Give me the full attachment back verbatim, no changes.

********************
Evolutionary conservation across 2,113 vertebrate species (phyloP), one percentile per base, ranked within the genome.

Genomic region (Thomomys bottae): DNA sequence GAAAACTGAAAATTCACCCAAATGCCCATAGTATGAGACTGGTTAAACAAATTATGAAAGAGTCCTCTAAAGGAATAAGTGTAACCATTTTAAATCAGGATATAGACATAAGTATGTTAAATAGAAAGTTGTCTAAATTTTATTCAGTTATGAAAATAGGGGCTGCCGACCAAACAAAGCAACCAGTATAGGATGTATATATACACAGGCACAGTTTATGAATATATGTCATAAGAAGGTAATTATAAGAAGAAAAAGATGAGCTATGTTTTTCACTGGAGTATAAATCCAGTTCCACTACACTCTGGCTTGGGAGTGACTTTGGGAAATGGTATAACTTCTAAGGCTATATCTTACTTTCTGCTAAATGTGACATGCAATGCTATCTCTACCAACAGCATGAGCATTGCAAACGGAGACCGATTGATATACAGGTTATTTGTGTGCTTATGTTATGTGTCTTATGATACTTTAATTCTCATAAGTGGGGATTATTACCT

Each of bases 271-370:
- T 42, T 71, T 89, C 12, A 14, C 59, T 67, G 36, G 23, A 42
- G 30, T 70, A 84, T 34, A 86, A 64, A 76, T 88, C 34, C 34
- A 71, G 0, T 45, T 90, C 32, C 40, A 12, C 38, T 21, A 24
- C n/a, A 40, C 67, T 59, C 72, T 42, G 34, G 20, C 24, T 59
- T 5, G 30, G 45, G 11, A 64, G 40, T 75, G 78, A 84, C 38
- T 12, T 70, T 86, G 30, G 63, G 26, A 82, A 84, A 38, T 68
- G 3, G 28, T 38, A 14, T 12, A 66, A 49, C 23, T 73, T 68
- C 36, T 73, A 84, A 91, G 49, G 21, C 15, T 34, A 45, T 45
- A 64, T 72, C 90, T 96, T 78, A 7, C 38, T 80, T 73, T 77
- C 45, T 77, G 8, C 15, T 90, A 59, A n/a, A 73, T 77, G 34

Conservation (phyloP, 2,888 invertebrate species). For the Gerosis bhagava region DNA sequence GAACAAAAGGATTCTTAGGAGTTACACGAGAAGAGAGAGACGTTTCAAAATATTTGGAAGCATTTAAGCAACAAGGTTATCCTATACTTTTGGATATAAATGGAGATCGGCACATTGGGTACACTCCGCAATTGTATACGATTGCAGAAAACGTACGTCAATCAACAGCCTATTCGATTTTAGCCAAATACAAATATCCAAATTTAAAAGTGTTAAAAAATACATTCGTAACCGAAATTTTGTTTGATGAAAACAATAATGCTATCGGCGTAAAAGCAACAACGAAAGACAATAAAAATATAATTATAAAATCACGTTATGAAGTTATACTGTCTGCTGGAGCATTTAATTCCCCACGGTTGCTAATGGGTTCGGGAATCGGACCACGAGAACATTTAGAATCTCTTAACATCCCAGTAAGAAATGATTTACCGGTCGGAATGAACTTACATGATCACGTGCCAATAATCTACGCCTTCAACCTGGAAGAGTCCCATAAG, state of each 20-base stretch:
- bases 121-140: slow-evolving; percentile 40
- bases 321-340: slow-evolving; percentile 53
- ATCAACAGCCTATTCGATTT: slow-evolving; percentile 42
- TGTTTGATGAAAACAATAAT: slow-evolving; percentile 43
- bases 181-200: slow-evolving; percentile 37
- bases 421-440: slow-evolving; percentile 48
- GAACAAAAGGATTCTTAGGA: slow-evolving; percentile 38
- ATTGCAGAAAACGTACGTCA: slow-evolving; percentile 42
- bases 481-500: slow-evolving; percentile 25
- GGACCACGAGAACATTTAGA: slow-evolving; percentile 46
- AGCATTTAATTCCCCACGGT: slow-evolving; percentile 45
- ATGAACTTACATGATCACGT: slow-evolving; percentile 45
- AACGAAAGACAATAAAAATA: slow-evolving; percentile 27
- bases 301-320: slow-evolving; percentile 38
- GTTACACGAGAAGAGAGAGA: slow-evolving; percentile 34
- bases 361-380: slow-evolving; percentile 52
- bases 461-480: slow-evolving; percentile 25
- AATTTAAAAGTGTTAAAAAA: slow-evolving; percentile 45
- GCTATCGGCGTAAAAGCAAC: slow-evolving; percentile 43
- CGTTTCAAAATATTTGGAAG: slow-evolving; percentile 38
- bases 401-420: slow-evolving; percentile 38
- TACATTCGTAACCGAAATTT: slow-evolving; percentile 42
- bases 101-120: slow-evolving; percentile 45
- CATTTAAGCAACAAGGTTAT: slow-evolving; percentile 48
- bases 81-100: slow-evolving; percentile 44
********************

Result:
Evolutionary conservation across 2,113 vertebrate species (phyloP), one percentile per base, ranked within the genome.

Genomic region (Thomomys bottae): DNA sequence GAAAACTGAAAATTCACCCAAATGCCCATAGTATGAGACTGGTTAAACAAATTATGAAAGAGTCCTCTAAAGGAATAAGTGTAACCATTTTAAATCAGGATATAGACATAAGTATGTTAAATAGAAAGTTGTCTAAATTTTATTCAGTTATGAAAATAGGGGCTGCCGACCAAACAAAGCAACCAGTATAGGATGTATATATACACAGGCACAGTTTATGAATATATGTCATAAGAAGGTAATTATAAGAAGAAAAAGATGAGCTATGTTTTTCACTGGAGTATAAATCCAGTTCCACTACACTCTGGCTTGGGAGTGACTTTGGGAAATGGTATAACTTCTAAGGCTATATCTTACTTTCTGCTAAATGTGACATGCAATGCTATCTCTACCAACAGCATGAGCATTGCAAACGGAGACCGATTGATATACAGGTTATTTGTGTGCTTATGTTATGTGTCTTATGATACTTTAATTCTCATAAGTGGGGATTATTACCT

Each of bases 271-370:
- T 42, T 71, T 89, C 12, A 14, C 59, T 67, G 36, G 23, A 42
- G 30, T 70, A 84, T 34, A 86, A 64, A 76, T 88, C 34, C 34
- A 71, G 0, T 45, T 90, C 32, C 40, A 12, C 38, T 21, A 24
- C n/a, A 40, C 67, T 59, C 72, T 42, G 34, G 20, C 24, T 59
- T 5, G 30, G 45, G 11, A 64, G 40, T 75, G 78, A 84, C 38
- T 12, T 70, T 86, G 30, G 63, G 26, A 82, A 84, A 38, T 68
- G 3, G 28, T 38, A 14, T 12, A 66, A 49, C 23, T 73, T 68
- C 36, T 73, A 84, A 91, G 49, G 21, C 15, T 34, A 45, T 45
- A 64, T 72, C 90, T 96, T 78, A 7, C 38, T 80, T 73, T 77
- C 45, T 77, G 8, C 15, T 90, A 59, A n/a, A 73, T 77, G 34

Conservation (phyloP, 2,888 invertebrate species). For the Gerosis bhagava region DNA sequence GAACAAAAGGATTCTTAGGAGTTACACGAGAAGAGAGAGACGTTTCAAAATATTTGGAAGCATTTAAGCAACAAGGTTATCCTATACTTTTGGATATAAATGGAGATCGGCACATTGGGTACACTCCGCAATTGTATACGATTGCAGAAAACGTACGTCAATCAACAGCCTATTCGATTTTAGCCAAATACAAATATCCAAATTTAAAAGTGTTAAAAAATACATTCGTAACCGAAATTTTGTTTGATGAAAACAATAATGCTATCGGCGTAAAAGCAACAACGAAAGACAATAAAAATATAATTATAAAATCACGTTATGAAGTTATACTGTCTGCTGGAGCATTTAATTCCCCACGGTTGCTAATGGGTTCGGGAATCGGACCACGAGAACATTTAGAATCTCTTAACATCCCAGTAAGAAATGATTTACCGGTCGGAATGAACTTACATGATCACGTGCCAATAATCTACGCCTTCAACCTGGAAGAGTCCCATAAG, state of each 20-base stretch:
- bases 121-140: slow-evolving; percentile 40
- bases 321-340: slow-evolving; percentile 53
- ATCAACAGCCTATTCGATTT: slow-evolving; percentile 42
- TGTTTGATGAAAACAATAAT: slow-evolving; percentile 43
- bases 181-200: slow-evolving; percentile 37
- bases 421-440: slow-evolving; percentile 48
- GAACAAAAGGATTCTTAGGA: slow-evolving; percentile 38
- ATTGCAGAAAACGTACGTCA: slow-evolving; percentile 42
- bases 481-500: slow-evolving; percentile 25
- GGACCACGAGAACATTTAGA: slow-evolving; percentile 46
- AGCATTTAATTCCCCACGGT: slow-evolving; percentile 45
- ATGAACTTACATGATCACGT: slow-evolving; percentile 45
- AACGAAAGACAATAAAAATA: slow-evolving; percentile 27
- bases 301-320: slow-evolving; percentile 38
- GTTACACGAGAAGAGAGAGA: slow-evolving; percentile 34
- bases 361-380: slow-evolving; percentile 52
- bases 461-480: slow-evolving; percentile 25
- AATTTAAAAGTGTTAAAAAA: slow-evolving; percentile 45
- GCTATCGGCGTAAAAGCAAC: slow-evolving; percentile 43
- CGTTTCAAAATATTTGGAAG: slow-evolving; percentile 38
- bases 401-420: slow-evolving; percentile 38
- TACATTCGTAACCGAAATTT: slow-evolving; percentile 42
- bases 101-120: slow-evolving; percentile 45
- CATTTAAGCAACAAGGTTAT: slow-evolving; percentile 48
- bases 81-100: slow-evolving; percentile 44